We now have all the information we need to begin charting vowel sounds (see Parameters for Describing Vowels) to better understand how they are formed. If we represent the oral cavity diagrammatically as a quadrilateral, we can begin to plot the position of vowels in the so-called vowel space. Figure 6 shows an example of how the four vowels /iː/, /ɪ/, /uː/ and /ɑː/ can be plotted on such a diagram.
Figure 6. Four vowels plotted on a five-parameter vowel quadrilateral.
Standard vowel chart
The top line of the Figure 6 quadrilateral, along the /iː/ – /uː/ axis, is longer than the bottom axis. It extends further forwards than the bottom axis because, anatomically, there is more space towards the roof of the mouth than the floor. If the tongue is raised higher than the top axis this narrows the gap between the tongue and palate to such an extent that the outgoing airflow becomes turbulent and friction is created, i.e. a fricative consonant is produced (see Fricatives). Similarly, if the tongue is lowered (or backed) below the position of the /ɑː/ vowel, friction is also created. The sloping left edge of the quadrilateral corresponds to the palatal area of the oral cavity and the straight right edge corresponds to the velar area. Consequently, the left edge represents front vowels and the right edge represents back vowels. Finally, the vowel quadrilateral is typically divided into six areas by a sloping central axis that cuts through the close, close-mid, open-mid and open axes. As we will see, these divisions provide a useful means of describing vowels.
When charting vowels, it is common to use only three parameters:
- tongue elevation
- position of tongue elevation
- lip shape
We do not need to be explicit about openness of the mouth because, as we have seen, it correlates with tongue elevation. It would, therefore, be redundant on any chart. Since a so-called vowel chart is concerned with plotting the relative positions of where vowels are made in the mouth, it is also not necessary to explicitly indicate the length of vocalization. One way of displaying a vowel chart, therefore, is as set out in Figure 7. The chart uses the quadrilateral to represent, in stylized form, the shape of the mouth based on a vertical axis of height of tongue elevation and a horizontal axis of the position of the tongue elevation. Note that the openness axes (close, close-mid, open-mid, open) have been relabeled with their corresponding tongue elevation labels: high, mid-high, mid-low and low.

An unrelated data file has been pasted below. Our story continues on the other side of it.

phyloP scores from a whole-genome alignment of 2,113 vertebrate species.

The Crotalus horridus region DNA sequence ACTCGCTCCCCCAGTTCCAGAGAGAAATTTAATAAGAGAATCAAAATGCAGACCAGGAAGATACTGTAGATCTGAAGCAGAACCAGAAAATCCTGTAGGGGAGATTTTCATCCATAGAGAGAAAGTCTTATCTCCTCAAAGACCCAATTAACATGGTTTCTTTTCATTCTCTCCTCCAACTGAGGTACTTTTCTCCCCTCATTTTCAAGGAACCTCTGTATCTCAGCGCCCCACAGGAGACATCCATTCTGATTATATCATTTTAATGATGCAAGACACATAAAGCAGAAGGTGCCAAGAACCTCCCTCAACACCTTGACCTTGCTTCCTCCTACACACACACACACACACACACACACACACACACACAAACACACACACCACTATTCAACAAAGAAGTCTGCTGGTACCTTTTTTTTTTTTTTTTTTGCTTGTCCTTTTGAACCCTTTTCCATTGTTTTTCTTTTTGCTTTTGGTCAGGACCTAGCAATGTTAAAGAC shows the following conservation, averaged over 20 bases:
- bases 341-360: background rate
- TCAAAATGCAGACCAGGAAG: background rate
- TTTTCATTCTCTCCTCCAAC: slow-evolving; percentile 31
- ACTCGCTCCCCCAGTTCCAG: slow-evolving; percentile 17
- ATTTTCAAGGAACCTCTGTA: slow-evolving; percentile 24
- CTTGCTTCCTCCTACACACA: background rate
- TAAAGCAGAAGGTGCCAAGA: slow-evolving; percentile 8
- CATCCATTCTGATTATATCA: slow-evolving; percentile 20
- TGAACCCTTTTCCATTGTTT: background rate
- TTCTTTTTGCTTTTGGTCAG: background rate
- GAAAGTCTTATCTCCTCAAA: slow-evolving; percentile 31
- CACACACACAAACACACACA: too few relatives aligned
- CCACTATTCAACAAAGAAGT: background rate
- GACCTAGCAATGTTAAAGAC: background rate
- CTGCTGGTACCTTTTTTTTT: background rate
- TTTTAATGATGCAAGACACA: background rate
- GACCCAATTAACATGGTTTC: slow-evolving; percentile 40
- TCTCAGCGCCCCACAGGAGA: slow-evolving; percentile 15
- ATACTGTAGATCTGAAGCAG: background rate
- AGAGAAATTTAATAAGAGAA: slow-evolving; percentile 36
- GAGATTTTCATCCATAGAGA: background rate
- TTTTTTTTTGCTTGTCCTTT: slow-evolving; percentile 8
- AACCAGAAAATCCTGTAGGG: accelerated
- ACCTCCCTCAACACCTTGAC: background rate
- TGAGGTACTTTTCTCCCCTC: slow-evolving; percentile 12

Figure 7. Standard vowel chart showing position of four vowels.
Note that, for ease of reading charts of IPA symbols (IPA, 1999), the slanting lines around the symbols have been omitted. We have adopted this practice for all Figures and Tables in this series of articles (English Speech Sounds 101), unless their omission would lead to confusion. Similarly, to avoid confusion by over-coloring the diagrams, from here on lip shape will no longer be indicated by colored dots (● or ●) but will be noted in the written label/description of each vowel, i.e. ‘round’ or ‘unrounded’. Finally, we will not be charting vowel length using the colon symbol (ː). In this way, we hope to simplify the representation of vowels.
In summary, the different quality of vowel sounds can be adequately described by the openness of the mouth, the position of the tongue elevation, and the shape of the lips. These three parameters may be used to chart all English vowels.
IPA (International Phonetic Association) (1999), Handbook of the International Phonetic Association, Cambridge: Cambridge University Press.
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